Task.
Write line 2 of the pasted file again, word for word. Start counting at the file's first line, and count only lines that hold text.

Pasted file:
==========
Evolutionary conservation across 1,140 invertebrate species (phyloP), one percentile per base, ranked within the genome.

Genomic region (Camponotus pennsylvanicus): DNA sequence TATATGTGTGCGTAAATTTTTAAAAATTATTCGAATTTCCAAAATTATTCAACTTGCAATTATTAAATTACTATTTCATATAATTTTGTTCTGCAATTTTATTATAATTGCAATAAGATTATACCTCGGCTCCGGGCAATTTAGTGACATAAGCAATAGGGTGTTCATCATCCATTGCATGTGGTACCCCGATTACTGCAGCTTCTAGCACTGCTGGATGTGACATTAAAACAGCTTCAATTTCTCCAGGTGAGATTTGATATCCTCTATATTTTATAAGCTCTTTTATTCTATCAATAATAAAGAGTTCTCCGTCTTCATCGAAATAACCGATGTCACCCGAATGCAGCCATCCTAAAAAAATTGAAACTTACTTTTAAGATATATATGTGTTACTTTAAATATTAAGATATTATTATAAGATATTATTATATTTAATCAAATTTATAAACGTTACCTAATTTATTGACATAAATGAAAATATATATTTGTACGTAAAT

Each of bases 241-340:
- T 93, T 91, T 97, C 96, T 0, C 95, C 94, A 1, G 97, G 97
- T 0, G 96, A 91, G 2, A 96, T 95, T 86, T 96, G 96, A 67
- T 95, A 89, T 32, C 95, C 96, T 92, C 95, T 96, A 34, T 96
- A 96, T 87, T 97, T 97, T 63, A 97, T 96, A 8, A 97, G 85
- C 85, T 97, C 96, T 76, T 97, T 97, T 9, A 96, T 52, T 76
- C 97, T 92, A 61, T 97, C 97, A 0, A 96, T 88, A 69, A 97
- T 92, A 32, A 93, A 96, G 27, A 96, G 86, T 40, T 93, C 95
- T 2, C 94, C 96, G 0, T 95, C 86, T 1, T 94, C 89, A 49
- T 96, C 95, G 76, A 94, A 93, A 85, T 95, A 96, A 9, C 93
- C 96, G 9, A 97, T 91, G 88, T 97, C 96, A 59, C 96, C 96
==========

Genomic region (Camponotus pennsylvanicus): DNA sequence TATATGTGTGCGTAAATTTTTAAAAATTATTCGAATTTCCAAAATTATTCAACTTGCAATTATTAAATTACTATTTCATATAATTTTGTTCTGCAATTTTATTATAATTGCAATAAGATTATACCTCGGCTCCGGGCAATTTAGTGACATAAGCAATAGGGTGTTCATCATCCATTGCATGTGGTACCCCGATTACTGCAGCTTCTAGCACTGCTGGATGTGACATTAAAACAGCTTCAATTTCTCCAGGTGAGATTTGATATCCTCTATATTTTATAAGCTCTTTTATTCTATCAATAATAAAGAGTTCTCCGTCTTCATCGAAATAACCGATGTCACCCGAATGCAGCCATCCTAAAAAAATTGAAACTTACTTTTAAGATATATATGTGTTACTTTAAATATTAAGATATTATTATAAGATATTATTATATTTAATCAAATTTATAAACGTTACCTAATTTATTGACATAAATGAAAATATATATTTGTACGTAAAT